Welcome to 2012! I’m finally about caught up from the Christmas holidays, last week’s travel to the MPI Forum, etc. It’s time to finally get my blogging back on.
Let’s start with a short one…
Rich Brueckner from InsideHPC interviewed me right before the Christmas break about the low Ethernet MPI latency demo that I gave at SC’11. I blogged about this stuff before, but in the slidecast that Rich posted, I provide a bit more detail about how this technology works.
Remember that this is Cisco’s 1st generation virtualized NIC; our 2nd generation is coming “soon,” and will have significantly lower MPI latency (I hate being fuzzy and not quoting the exact numbers, but the product is not yet released, so I can’t comment on it yet. I’ll post the numbers when the product is actually available).
Tags: HPC, Linux, mpi, VFIO
Linux VFIO (Virtual Function IO) is an emerging technology that allows direct access to PCI devices from userspace. Although primarily designed as a hypervisor-bypass technology for virtualization uses, it can also be used in an HPC context.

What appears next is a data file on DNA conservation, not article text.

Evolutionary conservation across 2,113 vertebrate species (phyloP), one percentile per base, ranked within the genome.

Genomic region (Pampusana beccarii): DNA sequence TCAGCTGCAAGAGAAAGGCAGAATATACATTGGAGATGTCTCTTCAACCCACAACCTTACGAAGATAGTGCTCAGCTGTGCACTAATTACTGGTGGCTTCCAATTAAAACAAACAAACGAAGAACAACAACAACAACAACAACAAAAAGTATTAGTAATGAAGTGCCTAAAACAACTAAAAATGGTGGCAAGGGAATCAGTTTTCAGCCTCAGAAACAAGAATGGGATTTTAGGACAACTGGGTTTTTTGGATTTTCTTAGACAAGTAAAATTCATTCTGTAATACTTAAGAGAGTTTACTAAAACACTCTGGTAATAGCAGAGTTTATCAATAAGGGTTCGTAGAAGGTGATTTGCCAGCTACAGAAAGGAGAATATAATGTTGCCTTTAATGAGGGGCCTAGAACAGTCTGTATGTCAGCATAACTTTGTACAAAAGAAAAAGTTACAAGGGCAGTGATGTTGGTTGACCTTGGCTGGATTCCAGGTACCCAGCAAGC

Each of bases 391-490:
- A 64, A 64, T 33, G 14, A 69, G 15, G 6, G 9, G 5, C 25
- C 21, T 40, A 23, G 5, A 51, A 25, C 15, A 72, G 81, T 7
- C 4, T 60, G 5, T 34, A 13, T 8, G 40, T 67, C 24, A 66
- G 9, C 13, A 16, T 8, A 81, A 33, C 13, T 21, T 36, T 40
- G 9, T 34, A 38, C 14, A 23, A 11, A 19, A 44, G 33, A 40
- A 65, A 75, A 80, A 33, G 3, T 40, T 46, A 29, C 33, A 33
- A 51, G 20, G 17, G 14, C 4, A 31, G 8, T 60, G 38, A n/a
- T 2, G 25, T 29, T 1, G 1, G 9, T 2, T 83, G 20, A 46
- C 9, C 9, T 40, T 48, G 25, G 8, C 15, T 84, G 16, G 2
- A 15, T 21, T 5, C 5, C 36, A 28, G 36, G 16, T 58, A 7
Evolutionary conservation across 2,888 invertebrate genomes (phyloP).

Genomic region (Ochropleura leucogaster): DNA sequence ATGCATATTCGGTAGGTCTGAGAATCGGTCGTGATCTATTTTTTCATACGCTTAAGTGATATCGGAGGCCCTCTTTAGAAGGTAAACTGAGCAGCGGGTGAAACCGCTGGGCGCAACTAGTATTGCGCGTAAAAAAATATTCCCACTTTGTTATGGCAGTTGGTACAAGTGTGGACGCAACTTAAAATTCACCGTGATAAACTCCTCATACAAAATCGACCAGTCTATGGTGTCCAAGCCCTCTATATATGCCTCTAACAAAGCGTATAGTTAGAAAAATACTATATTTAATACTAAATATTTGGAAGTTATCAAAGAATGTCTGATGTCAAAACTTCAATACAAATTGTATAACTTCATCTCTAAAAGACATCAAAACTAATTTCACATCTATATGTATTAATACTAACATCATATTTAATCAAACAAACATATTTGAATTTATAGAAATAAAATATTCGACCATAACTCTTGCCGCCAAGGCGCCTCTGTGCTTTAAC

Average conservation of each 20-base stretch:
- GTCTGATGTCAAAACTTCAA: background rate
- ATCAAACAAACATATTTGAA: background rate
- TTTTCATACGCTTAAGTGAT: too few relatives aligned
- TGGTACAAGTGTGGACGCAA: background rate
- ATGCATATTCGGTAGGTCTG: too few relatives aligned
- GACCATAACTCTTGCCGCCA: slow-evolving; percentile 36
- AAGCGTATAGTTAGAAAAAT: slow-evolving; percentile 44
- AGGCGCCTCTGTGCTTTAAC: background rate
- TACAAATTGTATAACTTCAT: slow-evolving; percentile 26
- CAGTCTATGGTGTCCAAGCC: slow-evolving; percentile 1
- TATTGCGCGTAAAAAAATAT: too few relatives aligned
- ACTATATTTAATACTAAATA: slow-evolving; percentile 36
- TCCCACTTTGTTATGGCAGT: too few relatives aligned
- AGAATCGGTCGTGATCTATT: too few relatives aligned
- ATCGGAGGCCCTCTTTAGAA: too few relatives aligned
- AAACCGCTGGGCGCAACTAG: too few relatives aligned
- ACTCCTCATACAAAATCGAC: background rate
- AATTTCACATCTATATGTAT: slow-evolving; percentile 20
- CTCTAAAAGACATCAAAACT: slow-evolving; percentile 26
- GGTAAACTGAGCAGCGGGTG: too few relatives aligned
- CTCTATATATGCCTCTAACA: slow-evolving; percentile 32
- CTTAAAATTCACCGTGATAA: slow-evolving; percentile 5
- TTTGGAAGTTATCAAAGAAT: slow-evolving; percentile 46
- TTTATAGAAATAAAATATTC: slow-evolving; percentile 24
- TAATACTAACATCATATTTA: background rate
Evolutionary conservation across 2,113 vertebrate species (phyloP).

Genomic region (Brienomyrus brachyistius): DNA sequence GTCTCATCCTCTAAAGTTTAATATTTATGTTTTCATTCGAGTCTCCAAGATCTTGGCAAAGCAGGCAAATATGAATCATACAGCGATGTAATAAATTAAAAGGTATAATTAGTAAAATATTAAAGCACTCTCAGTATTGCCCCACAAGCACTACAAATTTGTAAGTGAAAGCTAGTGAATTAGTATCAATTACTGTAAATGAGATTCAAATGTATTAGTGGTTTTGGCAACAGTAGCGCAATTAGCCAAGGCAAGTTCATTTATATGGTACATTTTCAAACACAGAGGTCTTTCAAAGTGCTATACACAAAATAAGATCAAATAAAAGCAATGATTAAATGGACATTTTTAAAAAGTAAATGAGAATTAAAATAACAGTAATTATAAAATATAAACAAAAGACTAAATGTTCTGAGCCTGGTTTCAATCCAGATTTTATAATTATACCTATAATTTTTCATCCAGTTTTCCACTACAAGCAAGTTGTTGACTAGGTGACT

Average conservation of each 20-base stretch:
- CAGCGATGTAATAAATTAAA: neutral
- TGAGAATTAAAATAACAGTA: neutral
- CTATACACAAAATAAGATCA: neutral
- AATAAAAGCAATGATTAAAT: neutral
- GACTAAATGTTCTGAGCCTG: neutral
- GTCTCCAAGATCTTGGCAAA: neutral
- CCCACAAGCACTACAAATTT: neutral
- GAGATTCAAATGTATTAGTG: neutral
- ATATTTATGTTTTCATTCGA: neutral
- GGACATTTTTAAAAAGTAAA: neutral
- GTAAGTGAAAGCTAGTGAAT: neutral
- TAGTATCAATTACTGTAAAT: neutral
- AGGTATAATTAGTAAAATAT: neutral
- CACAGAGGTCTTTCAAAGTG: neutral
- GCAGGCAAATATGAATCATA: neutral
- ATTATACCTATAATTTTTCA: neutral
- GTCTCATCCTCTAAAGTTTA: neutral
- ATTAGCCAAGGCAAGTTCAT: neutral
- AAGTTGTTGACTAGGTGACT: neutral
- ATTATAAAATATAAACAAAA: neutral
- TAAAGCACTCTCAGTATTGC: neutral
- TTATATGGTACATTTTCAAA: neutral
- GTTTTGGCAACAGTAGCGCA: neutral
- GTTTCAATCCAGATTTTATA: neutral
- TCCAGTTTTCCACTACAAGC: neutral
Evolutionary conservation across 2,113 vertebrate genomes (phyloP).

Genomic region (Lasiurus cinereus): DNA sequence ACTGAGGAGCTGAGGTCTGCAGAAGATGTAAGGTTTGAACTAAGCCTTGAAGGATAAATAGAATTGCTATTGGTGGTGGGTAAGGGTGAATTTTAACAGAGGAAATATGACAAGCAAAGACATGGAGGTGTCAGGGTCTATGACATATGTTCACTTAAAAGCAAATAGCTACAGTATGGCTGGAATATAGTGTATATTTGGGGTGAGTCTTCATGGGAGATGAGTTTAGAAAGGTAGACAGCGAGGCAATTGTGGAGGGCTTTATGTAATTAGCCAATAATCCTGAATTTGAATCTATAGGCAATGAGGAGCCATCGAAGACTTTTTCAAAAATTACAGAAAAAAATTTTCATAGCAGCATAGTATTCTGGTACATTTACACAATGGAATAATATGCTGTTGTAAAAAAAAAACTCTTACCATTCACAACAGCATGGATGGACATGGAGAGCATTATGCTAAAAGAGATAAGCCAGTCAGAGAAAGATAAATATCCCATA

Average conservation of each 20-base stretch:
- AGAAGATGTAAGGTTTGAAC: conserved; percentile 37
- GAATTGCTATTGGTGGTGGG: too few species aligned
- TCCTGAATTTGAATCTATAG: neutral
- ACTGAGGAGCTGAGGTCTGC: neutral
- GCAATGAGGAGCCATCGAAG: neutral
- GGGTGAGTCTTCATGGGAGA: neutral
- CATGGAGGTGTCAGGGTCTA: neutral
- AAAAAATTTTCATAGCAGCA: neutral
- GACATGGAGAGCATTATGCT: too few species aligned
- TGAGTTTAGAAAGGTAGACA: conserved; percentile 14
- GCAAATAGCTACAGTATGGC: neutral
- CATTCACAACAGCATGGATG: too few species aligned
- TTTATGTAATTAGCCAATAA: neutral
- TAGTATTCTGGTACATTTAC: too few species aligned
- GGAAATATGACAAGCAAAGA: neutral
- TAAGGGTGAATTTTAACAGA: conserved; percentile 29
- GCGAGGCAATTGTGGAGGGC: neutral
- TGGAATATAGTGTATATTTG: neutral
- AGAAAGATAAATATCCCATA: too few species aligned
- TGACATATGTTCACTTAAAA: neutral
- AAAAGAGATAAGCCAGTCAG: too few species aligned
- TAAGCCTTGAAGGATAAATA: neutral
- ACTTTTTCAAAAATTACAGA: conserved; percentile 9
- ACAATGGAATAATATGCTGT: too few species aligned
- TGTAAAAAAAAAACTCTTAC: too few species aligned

Think of it this way: hypervisor bypass is somewhat similar to operating system (OS) bypass. And OS bypass is a characteristic sought in many HPC low-latency networks these days.
Drop by the Cisco SC’11 booth (#1317) where we’ll be showing a technology preview demo of Open MPI utilizing Linux VFIO over the Cisco “Palo” family of first-generation hardware virtualized NICs (specifically, the P81E PCI form factor). VIFO + hardware virtualized NICs allow benefits such as:
- Low HRT ping-pong latencies over Ethernet via direct access to L2 from userspace (4.88us)
- Hardware steerage of inbound and outbound traffic to individual MPI processes
Let’s dive into these technologies a bit and explain how they benefit MPI.
Read More »
Tags: HPC, Linux, sc11, VFIO